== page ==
“It was pretty clear the moment right after putting the motor on and riding it—I realized that I’d really been missing out the whole time,” says Bagg. “This was way more fun, and answered the question, ‘How do you get back up the hill so you can go down?’ Well, you need the motor. The motor really gave me that freedom to not be reliant on anybody; to go out on my own. It was freedom, and that’s what the motor started to represent.”

He threw himself into refining the concept, and what emerged was the Bowhead Reach.

The original Bowhead Reach Adventure.


The Reach looks nothing like any other handcycle or aMTB ever built. At the front, there are two 20-inch BMX rims with knobby tires that are steered with a regular bike handlebar. Supporting the two front wheels is Bowhead’s secret sauce—the articulating front end made up of two shock-loaded parallelogram frame sections. At the back is a massive, fat 26-inch drive wheel. In between is the scoop seat, a powerful electric bike engine, the battery compartments, and handlebars with throttle and levers for the bike’s disc brakes. Sitting still, it looks rugged and refined at the same time.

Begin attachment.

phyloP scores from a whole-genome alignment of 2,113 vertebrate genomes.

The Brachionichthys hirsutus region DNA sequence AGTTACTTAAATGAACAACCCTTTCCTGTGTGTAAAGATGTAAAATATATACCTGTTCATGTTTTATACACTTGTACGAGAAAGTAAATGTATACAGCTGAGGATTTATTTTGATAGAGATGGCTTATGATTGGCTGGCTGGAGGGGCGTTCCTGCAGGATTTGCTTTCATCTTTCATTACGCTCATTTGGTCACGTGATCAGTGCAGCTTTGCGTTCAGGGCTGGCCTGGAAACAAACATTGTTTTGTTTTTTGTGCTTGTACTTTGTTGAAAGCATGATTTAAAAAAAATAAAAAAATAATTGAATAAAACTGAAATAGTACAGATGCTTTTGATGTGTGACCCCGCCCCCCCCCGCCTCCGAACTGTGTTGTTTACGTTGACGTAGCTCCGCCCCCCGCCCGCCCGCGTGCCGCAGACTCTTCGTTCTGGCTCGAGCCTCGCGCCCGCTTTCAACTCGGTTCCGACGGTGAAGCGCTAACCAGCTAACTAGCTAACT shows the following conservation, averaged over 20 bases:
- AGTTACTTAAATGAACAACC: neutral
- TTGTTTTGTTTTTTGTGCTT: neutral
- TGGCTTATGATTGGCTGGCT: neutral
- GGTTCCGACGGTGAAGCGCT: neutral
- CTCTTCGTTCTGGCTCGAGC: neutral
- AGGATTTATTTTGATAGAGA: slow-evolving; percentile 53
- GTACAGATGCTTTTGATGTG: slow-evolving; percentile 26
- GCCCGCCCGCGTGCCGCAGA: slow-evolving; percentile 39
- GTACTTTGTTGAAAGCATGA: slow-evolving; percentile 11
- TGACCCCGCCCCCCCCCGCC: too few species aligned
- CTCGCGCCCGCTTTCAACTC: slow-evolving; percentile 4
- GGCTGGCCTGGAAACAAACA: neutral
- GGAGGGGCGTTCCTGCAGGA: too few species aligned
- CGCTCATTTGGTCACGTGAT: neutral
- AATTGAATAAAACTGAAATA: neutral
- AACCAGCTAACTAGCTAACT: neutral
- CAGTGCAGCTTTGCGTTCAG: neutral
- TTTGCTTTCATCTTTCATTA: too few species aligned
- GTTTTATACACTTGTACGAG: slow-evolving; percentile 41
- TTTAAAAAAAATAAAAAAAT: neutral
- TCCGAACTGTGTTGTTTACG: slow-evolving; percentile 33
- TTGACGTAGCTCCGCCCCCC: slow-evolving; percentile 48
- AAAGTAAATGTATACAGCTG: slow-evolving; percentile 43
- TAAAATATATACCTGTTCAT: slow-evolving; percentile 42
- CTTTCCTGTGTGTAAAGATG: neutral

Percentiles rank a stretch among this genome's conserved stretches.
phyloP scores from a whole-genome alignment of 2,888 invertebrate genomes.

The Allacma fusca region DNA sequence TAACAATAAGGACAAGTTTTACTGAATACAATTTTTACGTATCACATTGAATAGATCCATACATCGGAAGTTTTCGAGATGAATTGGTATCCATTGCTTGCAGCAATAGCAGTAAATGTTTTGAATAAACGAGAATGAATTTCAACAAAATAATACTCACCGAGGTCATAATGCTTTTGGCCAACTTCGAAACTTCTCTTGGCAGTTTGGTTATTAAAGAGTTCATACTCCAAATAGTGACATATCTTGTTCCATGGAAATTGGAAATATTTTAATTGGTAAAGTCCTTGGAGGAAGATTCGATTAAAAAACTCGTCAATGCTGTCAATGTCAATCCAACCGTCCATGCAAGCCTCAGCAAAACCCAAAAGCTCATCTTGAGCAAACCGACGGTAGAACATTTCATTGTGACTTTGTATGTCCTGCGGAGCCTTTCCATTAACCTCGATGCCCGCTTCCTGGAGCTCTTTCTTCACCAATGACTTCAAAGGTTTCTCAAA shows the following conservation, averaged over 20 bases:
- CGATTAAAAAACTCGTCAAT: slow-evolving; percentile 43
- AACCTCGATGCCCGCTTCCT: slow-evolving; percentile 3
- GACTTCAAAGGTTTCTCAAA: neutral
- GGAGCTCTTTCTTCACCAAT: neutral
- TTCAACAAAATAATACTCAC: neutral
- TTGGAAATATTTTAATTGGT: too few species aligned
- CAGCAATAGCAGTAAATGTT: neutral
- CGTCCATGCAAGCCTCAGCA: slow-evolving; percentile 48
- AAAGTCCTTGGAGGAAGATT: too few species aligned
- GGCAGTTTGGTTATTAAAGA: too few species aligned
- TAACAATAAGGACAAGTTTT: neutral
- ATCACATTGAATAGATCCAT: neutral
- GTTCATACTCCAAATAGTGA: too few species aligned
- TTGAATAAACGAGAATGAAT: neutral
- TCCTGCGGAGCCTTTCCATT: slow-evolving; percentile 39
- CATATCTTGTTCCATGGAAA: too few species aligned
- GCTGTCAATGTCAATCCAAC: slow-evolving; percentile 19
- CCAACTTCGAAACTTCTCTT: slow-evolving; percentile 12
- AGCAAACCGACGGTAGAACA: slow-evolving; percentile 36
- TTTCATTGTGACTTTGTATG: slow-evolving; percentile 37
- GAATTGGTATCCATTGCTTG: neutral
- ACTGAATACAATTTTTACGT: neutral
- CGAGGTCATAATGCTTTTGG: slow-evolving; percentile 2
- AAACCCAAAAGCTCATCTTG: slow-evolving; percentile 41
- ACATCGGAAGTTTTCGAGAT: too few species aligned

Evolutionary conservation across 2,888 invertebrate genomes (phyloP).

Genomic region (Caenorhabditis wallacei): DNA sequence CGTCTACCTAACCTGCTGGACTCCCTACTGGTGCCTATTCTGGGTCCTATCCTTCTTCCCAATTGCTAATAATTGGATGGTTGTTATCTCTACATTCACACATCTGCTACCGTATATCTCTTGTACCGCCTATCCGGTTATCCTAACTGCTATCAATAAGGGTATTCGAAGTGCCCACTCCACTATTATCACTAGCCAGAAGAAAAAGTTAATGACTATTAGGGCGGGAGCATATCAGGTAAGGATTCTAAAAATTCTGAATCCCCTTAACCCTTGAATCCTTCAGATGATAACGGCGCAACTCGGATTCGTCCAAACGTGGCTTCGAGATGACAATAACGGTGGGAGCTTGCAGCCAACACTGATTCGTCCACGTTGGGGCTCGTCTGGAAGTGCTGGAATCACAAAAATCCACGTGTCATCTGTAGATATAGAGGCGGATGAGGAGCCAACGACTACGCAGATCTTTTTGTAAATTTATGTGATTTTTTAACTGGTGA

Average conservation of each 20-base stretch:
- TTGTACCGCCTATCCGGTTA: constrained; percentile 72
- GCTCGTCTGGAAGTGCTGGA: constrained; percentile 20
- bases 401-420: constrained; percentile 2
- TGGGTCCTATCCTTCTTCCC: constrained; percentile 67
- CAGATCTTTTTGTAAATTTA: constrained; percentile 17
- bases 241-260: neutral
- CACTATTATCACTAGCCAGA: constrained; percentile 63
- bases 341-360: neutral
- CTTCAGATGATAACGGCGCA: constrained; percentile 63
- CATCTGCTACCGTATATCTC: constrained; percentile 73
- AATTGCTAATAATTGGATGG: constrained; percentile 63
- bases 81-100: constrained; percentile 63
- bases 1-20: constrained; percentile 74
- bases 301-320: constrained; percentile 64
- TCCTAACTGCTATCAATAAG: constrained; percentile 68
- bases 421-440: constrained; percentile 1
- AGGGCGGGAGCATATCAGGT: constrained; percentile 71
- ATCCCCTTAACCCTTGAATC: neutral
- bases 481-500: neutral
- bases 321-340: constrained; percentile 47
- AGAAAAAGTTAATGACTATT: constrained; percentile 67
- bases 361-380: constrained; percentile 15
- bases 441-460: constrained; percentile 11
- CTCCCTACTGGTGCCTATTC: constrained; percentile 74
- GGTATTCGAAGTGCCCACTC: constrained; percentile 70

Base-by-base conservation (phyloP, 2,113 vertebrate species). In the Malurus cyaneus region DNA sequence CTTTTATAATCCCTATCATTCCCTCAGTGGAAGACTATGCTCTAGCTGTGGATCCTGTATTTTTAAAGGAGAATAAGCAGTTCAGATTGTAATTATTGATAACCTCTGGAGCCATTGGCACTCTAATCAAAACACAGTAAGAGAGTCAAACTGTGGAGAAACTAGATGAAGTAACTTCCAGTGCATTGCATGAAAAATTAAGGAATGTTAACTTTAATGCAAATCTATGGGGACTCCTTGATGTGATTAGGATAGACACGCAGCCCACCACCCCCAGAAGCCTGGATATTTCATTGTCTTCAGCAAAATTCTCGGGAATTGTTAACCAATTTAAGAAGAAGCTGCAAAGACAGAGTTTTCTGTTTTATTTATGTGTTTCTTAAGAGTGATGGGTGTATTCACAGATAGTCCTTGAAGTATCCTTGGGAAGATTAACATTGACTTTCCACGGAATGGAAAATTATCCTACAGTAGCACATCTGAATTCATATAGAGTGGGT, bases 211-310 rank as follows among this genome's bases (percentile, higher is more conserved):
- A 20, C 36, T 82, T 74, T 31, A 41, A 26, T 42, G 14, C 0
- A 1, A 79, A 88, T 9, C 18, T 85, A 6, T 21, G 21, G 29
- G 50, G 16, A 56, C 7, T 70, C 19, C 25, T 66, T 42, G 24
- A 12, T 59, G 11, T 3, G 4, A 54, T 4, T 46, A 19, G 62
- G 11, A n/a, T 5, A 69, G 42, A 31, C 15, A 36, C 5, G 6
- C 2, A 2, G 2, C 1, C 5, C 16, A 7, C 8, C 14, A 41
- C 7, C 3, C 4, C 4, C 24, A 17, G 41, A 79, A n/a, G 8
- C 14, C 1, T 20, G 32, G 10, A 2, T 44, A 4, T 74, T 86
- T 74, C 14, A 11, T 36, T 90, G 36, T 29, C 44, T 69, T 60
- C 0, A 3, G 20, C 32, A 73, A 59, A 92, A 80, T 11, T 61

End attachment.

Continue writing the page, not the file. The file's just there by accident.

Early users of the Reach were quick to push the limits. Videos appeared of riders hurtling down single track trails (it’s only as wide as a standard set of mountain bike handlebars) and getting big air. And that’s when the buzz started.

“I didn’t even realize this was a thing,” recalls Bagg. “For me, the Eureka! of just being able to go out on a trail seemed to satisfy me. I thought that was a big enough deal. But here were these people with a fresher idea in their mind of what they wanted to do, based on the life they came from, and I think it just seemed natural to them that it would jump. They looked at it. They sat on it. It rolled down mountains. It rolled over dirt. Why wouldn’t it roll over a jump?”

As interest grew, so did Bagg’s company. Dean Miller, an engineer from Michigan who Bagg knew from his days when both worked in the mobility equipment field, came aboard and took on the role of President and CEO, allowing Bagg the freedom to focus on advancing the design as the company’s Chief Technology Officer. Recognizing that the USA would be a far larger market, a manufacturing and distribution centre was established in Michigan, while design and assembly continued in Calgary. Meanwhile, staff were hired to meet the growing demand.